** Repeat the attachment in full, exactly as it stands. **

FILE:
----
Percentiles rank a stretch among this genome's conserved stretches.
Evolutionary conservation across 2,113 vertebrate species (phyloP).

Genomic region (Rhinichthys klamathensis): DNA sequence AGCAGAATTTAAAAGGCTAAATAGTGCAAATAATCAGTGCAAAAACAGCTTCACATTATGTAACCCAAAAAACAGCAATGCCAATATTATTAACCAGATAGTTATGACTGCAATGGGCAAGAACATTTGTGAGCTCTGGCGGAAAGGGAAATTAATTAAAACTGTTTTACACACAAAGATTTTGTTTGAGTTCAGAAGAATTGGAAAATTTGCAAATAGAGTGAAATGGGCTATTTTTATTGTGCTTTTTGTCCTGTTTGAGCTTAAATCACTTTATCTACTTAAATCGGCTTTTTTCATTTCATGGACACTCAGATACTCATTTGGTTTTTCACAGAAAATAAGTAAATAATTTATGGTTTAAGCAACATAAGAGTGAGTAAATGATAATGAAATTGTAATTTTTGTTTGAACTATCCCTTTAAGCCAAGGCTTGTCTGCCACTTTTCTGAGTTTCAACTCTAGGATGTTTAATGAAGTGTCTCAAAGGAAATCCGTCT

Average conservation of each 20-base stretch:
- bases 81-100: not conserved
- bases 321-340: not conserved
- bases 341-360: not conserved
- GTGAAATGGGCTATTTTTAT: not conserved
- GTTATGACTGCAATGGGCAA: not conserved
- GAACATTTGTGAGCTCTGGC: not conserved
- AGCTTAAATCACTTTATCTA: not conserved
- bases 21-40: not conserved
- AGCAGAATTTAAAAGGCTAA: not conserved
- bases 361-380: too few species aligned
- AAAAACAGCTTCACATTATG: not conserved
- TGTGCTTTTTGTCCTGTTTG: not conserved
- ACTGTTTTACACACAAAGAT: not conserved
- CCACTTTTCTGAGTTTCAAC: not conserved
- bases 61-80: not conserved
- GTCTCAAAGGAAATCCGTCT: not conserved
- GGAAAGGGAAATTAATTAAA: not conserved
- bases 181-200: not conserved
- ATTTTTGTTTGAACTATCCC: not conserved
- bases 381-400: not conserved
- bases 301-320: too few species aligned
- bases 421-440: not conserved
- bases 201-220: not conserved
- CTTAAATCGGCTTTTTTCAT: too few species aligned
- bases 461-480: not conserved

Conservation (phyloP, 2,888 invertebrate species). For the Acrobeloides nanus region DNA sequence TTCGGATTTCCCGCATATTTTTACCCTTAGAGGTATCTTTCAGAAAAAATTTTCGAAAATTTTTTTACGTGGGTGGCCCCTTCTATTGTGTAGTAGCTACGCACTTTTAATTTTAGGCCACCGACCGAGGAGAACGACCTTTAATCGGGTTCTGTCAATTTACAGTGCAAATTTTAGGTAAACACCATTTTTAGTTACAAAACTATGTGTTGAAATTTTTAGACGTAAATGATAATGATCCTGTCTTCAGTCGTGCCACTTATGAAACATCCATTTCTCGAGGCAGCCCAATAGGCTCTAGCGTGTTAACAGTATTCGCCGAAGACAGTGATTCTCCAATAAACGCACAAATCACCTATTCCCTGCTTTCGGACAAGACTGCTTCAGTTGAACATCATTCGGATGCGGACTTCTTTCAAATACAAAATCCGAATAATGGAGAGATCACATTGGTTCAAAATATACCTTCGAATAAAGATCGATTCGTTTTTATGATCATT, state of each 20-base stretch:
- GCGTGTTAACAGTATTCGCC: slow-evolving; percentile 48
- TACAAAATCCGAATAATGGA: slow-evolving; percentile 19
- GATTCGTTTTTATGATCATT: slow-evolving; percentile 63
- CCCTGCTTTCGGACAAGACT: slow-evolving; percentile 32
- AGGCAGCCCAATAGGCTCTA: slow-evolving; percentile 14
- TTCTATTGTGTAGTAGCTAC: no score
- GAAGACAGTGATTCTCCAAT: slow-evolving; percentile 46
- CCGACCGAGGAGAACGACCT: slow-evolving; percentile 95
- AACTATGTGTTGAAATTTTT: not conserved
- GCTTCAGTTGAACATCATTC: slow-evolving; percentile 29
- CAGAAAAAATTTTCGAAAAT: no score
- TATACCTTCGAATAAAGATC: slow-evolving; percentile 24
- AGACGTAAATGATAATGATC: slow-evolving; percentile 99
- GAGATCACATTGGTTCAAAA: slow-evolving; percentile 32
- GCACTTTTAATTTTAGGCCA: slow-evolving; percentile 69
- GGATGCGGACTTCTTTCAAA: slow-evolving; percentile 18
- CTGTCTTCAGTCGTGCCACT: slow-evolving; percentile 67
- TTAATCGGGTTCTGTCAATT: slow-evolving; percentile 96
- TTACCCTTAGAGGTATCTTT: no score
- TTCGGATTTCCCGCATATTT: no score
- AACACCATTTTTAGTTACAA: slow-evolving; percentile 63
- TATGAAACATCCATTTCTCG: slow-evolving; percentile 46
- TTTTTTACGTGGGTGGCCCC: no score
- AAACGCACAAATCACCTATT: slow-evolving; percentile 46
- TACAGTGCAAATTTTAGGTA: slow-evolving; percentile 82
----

Percentiles rank a stretch among this genome's conserved stretches.
Evolutionary conservation across 2,113 vertebrate species (phyloP).

Genomic region (Rhinichthys klamathensis): DNA sequence AGCAGAATTTAAAAGGCTAAATAGTGCAAATAATCAGTGCAAAAACAGCTTCACATTATGTAACCCAAAAAACAGCAATGCCAATATTATTAACCAGATAGTTATGACTGCAATGGGCAAGAACATTTGTGAGCTCTGGCGGAAAGGGAAATTAATTAAAACTGTTTTACACACAAAGATTTTGTTTGAGTTCAGAAGAATTGGAAAATTTGCAAATAGAGTGAAATGGGCTATTTTTATTGTGCTTTTTGTCCTGTTTGAGCTTAAATCACTTTATCTACTTAAATCGGCTTTTTTCATTTCATGGACACTCAGATACTCATTTGGTTTTTCACAGAAAATAAGTAAATAATTTATGGTTTAAGCAACATAAGAGTGAGTAAATGATAATGAAATTGTAATTTTTGTTTGAACTATCCCTTTAAGCCAAGGCTTGTCTGCCACTTTTCTGAGTTTCAACTCTAGGATGTTTAATGAAGTGTCTCAAAGGAAATCCGTCT

Average conservation of each 20-base stretch:
- bases 81-100: not conserved
- bases 321-340: not conserved
- bases 341-360: not conserved
- GTGAAATGGGCTATTTTTAT: not conserved
- GTTATGACTGCAATGGGCAA: not conserved
- GAACATTTGTGAGCTCTGGC: not conserved
- AGCTTAAATCACTTTATCTA: not conserved
- bases 21-40: not conserved
- AGCAGAATTTAAAAGGCTAA: not conserved
- bases 361-380: too few species aligned
- AAAAACAGCTTCACATTATG: not conserved
- TGTGCTTTTTGTCCTGTTTG: not conserved
- ACTGTTTTACACACAAAGAT: not conserved
- CCACTTTTCTGAGTTTCAAC: not conserved
- bases 61-80: not conserved
- GTCTCAAAGGAAATCCGTCT: not conserved
- GGAAAGGGAAATTAATTAAA: not conserved
- bases 181-200: not conserved
- ATTTTTGTTTGAACTATCCC: not conserved
- bases 381-400: not conserved
- bases 301-320: too few species aligned
- bases 421-440: not conserved
- bases 201-220: not conserved
- CTTAAATCGGCTTTTTTCAT: too few species aligned
- bases 461-480: not conserved

Conservation (phyloP, 2,888 invertebrate species). For the Acrobeloides nanus region DNA sequence TTCGGATTTCCCGCATATTTTTACCCTTAGAGGTATCTTTCAGAAAAAATTTTCGAAAATTTTTTTACGTGGGTGGCCCCTTCTATTGTGTAGTAGCTACGCACTTTTAATTTTAGGCCACCGACCGAGGAGAACGACCTTTAATCGGGTTCTGTCAATTTACAGTGCAAATTTTAGGTAAACACCATTTTTAGTTACAAAACTATGTGTTGAAATTTTTAGACGTAAATGATAATGATCCTGTCTTCAGTCGTGCCACTTATGAAACATCCATTTCTCGAGGCAGCCCAATAGGCTCTAGCGTGTTAACAGTATTCGCCGAAGACAGTGATTCTCCAATAAACGCACAAATCACCTATTCCCTGCTTTCGGACAAGACTGCTTCAGTTGAACATCATTCGGATGCGGACTTCTTTCAAATACAAAATCCGAATAATGGAGAGATCACATTGGTTCAAAATATACCTTCGAATAAAGATCGATTCGTTTTTATGATCATT, state of each 20-base stretch:
- GCGTGTTAACAGTATTCGCC: slow-evolving; percentile 48
- TACAAAATCCGAATAATGGA: slow-evolving; percentile 19
- GATTCGTTTTTATGATCATT: slow-evolving; percentile 63
- CCCTGCTTTCGGACAAGACT: slow-evolving; percentile 32
- AGGCAGCCCAATAGGCTCTA: slow-evolving; percentile 14
- TTCTATTGTGTAGTAGCTAC: no score
- GAAGACAGTGATTCTCCAAT: slow-evolving; percentile 46
- CCGACCGAGGAGAACGACCT: slow-evolving; percentile 95
- AACTATGTGTTGAAATTTTT: not conserved
- GCTTCAGTTGAACATCATTC: slow-evolving; percentile 29
- CAGAAAAAATTTTCGAAAAT: no score
- TATACCTTCGAATAAAGATC: slow-evolving; percentile 24
- AGACGTAAATGATAATGATC: slow-evolving; percentile 99
- GAGATCACATTGGTTCAAAA: slow-evolving; percentile 32
- GCACTTTTAATTTTAGGCCA: slow-evolving; percentile 69
- GGATGCGGACTTCTTTCAAA: slow-evolving; percentile 18
- CTGTCTTCAGTCGTGCCACT: slow-evolving; percentile 67
- TTAATCGGGTTCTGTCAATT: slow-evolving; percentile 96
- TTACCCTTAGAGGTATCTTT: no score
- TTCGGATTTCCCGCATATTT: no score
- AACACCATTTTTAGTTACAA: slow-evolving; percentile 63
- TATGAAACATCCATTTCTCG: slow-evolving; percentile 46
- TTTTTTACGTGGGTGGCCCC: no score
- AAACGCACAAATCACCTATT: slow-evolving; percentile 46
- TACAGTGCAAATTTTAGGTA: slow-evolving; percentile 82